Demand still high for U-2 spy plane

A <a class="taxInlineTagLink" id="ORGOV0000126141145" title="U.S. Air Force" href="/topic/unrest-conflicts-war/defense/u.s.-air-force-ORGOV0000126141145.topic">U.S. Air Force</a> U-2 spy plane flies in this undated file photo. For more than half a century, the <a class="taxInlineTagLink" id="ORGOV000009" title="Central Intelligence Agency" href="/topic/politics/espionage-intelligence/central-intelligence-agency-ORGOV000009.topic">CIA</a> and <a class="taxInlineTagLink" id="ORGOV000021106" title="U.S. Military" href="/topic/unrest-conflicts-war/defense/u.s.-military-ORGOV000021106.topic">U.S. military</a> have relied on the sinister-looking black jet to go deep beyond enemy lines for vital intelligence-gathering missions.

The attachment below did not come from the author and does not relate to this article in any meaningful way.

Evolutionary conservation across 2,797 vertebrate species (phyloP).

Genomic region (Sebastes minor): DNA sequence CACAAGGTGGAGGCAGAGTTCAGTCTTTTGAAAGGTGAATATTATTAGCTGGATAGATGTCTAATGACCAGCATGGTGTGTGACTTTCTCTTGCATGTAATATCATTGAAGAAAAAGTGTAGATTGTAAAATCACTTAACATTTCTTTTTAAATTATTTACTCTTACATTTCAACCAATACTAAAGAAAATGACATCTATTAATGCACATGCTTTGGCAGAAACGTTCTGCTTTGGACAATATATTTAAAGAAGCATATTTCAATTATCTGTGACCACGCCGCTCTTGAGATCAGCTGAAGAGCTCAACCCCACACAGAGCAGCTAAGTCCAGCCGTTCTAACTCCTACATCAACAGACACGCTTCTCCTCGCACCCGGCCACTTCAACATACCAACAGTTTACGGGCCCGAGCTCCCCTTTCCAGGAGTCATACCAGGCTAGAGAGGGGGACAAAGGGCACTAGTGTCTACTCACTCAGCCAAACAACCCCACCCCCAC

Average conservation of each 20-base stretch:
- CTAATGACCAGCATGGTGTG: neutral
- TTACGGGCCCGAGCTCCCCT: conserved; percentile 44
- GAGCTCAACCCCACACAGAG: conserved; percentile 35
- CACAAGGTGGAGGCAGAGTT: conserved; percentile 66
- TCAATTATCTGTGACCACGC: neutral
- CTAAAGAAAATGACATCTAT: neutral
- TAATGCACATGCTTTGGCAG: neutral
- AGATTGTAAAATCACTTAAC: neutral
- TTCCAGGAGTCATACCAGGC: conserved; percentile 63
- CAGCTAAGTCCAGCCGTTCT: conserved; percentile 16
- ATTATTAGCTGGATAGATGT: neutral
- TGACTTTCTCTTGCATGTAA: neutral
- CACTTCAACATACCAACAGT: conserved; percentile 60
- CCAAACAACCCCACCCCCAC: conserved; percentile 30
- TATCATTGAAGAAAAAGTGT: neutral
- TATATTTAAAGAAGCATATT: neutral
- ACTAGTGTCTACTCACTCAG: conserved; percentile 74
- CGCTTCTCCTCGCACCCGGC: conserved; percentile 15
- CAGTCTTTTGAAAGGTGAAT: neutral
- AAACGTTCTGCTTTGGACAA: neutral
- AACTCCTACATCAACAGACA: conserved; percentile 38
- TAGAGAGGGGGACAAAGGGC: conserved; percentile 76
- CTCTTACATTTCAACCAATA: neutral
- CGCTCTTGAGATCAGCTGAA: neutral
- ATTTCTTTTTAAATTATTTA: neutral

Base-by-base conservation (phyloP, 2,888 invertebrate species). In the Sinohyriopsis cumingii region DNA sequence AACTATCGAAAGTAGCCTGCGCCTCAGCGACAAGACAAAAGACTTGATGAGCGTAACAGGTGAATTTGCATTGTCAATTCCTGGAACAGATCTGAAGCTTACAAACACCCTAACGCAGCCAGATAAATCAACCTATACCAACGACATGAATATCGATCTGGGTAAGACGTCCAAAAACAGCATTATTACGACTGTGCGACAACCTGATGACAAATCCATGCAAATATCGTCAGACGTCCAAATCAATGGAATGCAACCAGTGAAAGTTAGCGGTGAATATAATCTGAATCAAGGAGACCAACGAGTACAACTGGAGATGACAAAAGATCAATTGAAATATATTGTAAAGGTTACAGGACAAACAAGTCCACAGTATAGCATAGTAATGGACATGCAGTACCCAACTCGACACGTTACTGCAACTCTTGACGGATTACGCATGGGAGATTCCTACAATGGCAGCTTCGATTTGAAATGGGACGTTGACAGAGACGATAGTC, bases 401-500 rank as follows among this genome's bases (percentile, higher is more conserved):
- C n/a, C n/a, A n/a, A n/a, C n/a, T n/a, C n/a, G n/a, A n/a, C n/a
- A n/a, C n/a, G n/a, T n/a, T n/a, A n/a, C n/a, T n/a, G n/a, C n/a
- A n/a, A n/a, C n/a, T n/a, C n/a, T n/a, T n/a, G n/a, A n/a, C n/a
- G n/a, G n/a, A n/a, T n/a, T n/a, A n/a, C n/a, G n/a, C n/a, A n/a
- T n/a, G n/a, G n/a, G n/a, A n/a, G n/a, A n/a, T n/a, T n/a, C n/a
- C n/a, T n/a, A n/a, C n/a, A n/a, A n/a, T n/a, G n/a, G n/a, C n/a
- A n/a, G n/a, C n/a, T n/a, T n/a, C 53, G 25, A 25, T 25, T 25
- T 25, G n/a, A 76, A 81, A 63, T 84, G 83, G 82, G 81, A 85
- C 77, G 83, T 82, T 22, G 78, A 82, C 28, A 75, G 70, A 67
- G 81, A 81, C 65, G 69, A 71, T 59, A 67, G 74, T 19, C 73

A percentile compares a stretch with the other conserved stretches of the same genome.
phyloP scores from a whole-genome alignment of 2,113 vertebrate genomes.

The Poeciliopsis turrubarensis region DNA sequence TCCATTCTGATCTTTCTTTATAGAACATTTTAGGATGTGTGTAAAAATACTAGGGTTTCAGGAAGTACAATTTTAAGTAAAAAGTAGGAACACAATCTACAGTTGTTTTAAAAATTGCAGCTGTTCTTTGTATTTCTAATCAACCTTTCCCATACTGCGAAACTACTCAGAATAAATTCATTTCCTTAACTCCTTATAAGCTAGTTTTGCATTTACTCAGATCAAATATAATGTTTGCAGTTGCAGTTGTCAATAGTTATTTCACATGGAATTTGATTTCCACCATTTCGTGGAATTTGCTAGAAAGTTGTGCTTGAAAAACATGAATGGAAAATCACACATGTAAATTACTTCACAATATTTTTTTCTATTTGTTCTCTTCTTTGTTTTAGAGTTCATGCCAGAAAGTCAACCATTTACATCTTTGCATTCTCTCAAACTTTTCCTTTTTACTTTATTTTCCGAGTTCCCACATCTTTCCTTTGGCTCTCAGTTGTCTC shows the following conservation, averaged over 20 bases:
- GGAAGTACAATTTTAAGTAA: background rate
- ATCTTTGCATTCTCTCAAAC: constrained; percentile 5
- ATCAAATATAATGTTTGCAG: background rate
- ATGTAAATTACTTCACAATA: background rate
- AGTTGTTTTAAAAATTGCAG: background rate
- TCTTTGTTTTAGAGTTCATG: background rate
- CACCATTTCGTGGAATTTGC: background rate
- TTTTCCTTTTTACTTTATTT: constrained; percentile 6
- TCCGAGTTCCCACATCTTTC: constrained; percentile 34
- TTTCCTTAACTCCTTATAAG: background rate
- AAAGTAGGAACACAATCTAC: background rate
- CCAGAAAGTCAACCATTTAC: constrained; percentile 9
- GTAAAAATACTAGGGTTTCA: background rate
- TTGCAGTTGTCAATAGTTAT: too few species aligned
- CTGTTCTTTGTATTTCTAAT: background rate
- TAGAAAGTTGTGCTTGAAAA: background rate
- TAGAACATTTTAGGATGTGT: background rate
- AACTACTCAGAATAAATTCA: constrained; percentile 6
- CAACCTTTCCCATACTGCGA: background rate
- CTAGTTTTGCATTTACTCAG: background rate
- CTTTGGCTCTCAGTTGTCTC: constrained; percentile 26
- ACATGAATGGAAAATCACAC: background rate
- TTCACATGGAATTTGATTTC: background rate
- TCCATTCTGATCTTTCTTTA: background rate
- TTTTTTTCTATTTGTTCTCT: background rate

( U.S. Air Force via Getty Images )

A U.S. Air Force U-2 spy plane flies in this undated file photo. For more than half a century, the CIA and U.S. military have relied on the sinister-looking black jet to go deep beyond enemy lines for vital intelligence-gathering missions.

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